Improve search relevance by combining Elasticsearch stemmers and synonyms

In a previous blog, we covered how you can incorporate synonyms into your Elasticsearch-powered application. Here, I build upon that blog and show how you can combine stemmers and multi-word synonyms to take the quality of your search results to the next level.  Motivation Imagine that you are using Elasticsearch to power a search application […]

In a previous blog, we covered how you can incorporate synonyms into your Elasticsearch-powered application. Here, I build upon that blog and show how you can combine stemmers and multi-word synonyms to take the quality of your search results to the next level. 

Motivation

Imagine that you are using Elasticsearch to power a search application for finding books, and in this application you want to treat the following words as synonyms:

  • brainstorm
  • brainstorming
  • brainstormed
  • brain storm
  • brain storming
  • brain stormed
  • envisage
  • envisaging
  • envisaged
  • etc.

It is tedious and error prone to explicitly use synonyms to define all possible conjugations, declensions, and inflections of a word or of a compound word.

However, it is possible to reduce the size of the list of synonyms by making use of a stemmer to extract the stem of each word before applying synonyms. This would allow us to get the same results as the above synonym list by specifying only the following synonyms:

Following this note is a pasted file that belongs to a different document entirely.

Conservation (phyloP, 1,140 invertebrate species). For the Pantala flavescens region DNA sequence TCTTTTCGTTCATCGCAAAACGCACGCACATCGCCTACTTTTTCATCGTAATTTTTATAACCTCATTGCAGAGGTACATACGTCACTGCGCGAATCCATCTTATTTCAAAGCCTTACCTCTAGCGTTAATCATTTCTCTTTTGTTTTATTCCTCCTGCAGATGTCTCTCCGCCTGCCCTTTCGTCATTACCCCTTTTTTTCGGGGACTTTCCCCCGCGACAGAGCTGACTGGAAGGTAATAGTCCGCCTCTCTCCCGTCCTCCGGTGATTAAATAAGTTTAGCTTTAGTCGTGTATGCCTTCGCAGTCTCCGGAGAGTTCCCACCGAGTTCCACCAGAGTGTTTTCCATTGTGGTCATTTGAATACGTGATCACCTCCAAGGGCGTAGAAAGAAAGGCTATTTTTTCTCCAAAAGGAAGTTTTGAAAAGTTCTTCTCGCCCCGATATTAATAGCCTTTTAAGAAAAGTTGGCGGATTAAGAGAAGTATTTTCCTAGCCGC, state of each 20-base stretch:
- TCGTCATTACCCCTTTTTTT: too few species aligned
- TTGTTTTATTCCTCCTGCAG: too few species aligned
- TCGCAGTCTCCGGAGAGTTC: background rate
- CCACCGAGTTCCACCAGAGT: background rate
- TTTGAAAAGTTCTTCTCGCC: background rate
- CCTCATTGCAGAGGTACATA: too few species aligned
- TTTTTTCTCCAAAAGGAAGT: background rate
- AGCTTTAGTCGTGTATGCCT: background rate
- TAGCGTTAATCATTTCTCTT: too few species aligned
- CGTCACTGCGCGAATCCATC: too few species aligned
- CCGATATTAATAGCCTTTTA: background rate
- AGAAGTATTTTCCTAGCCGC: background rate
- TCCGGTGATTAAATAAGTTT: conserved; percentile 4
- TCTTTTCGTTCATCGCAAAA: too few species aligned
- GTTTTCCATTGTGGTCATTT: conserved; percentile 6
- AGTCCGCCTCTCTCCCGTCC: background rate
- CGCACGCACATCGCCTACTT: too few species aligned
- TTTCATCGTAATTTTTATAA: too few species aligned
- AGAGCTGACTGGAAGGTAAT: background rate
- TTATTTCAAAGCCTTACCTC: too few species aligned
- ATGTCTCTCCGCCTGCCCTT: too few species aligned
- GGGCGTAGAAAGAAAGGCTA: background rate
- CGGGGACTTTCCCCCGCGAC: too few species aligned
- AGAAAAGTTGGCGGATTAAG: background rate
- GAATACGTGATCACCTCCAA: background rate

• brainstorm
  • brain storm
  • envisage

Custom analyzers

In this section, I show code snippets that define custom analyzers that can be used for matching synonyms. Later on in this blog I show how to submit the analyzers to Elasticsearch.

Our previous blog goes into details on the difference between index-time and search-time synonyms. In the solution presented here, I make use of search-time synonyms.

We will create a synonym graph token filter that matches the multi-word synonym “brain storm”, with “brainstorm” and “envisage”. This will also treat “mind” and “brain” as synonyms. We will call this token filter my_graph_synonyms, and it will look  as follows:

"filter": { 
  "my_graph_synonyms": { 
    "type": "synonym_graph", 
    "synonyms": [ 
      "mind, brain", 
      "brain storm, brainstorm, envisage" 
    ] 
  } 
}

Next we need to define two separate custom analyzers, one that will be applied to text at index-time, and another that will be applied to text at search-time.

We define an analyzer called my_index_time_analyzer which uses the standard tokenizer and the lowercase token filter and the stemmer token filter as follows:

"my_index_time_analyzer": { 
  "tokenizer": "standard", 
  "filter": [ 
    "lowercase", 
    "stemmer" 
  ] 
}

We define an analyzer called my_search_time_analyzer, which also makes use of the standard tokenizer and the lowercase token filter and the stemmer token filter (as above). However, this also includes our custom token filter called my_graph_synonyms, which ensures that synonyms will be matched at search-time:

"my_search_time_analyzer": { 
  "tokenizer": "standard", 
  "filter": [ 
    "lowercase", 
    "stemmer", 
    "my_graph_synonyms" 
  ] 
}

Mappings

Mapping is the process of defining how a document, and the fields it contains, are stored and indexed. Each document is a collection of fields, which each have their own data type. In this example we define the mapping for a document with a single field called my_new_text_field, which we define as text. This field will make use of my_index_time_analyzer when documents are indexed, and will make use of my_search_time_analyzer when documents are searched. The mapping looks as follows:

"mappings": { 
  "properties": { 
    "my_new_text_field": { 
      "type": "text", 
      "analyzer": "my_index_time_analyzer",